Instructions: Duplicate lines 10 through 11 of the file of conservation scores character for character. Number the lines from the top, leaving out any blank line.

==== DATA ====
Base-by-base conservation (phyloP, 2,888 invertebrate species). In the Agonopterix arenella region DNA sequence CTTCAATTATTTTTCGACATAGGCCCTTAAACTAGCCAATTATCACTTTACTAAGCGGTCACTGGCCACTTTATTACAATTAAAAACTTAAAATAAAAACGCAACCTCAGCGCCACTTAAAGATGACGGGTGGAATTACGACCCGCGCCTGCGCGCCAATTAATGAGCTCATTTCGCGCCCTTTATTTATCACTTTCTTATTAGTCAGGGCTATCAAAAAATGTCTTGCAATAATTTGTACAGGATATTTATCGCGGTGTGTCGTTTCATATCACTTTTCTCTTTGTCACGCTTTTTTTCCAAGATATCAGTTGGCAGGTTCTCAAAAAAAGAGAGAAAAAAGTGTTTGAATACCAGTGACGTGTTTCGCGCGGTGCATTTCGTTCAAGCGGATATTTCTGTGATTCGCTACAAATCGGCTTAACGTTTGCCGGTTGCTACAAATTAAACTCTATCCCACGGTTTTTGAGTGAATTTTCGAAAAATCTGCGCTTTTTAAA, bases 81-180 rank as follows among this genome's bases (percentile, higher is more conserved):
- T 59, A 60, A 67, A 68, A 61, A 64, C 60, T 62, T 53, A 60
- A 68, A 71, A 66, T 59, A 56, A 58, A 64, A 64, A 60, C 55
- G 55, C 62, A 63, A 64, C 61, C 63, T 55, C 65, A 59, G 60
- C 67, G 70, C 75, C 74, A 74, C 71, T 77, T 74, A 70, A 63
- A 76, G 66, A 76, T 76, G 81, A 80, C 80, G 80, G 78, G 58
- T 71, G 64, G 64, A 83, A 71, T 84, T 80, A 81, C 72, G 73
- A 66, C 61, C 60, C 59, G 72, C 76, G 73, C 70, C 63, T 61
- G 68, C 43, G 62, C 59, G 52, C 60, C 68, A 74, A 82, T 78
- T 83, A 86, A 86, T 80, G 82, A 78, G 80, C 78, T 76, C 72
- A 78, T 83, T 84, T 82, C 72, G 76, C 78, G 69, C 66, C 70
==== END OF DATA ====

- T 83, A 86, A 86, T 80, G 82, A 78, G 80, C 78, T 76, C 72
- A 78, T 83, T 84, T 82, C 72, G 76, C 78, G 69, C 66, C 70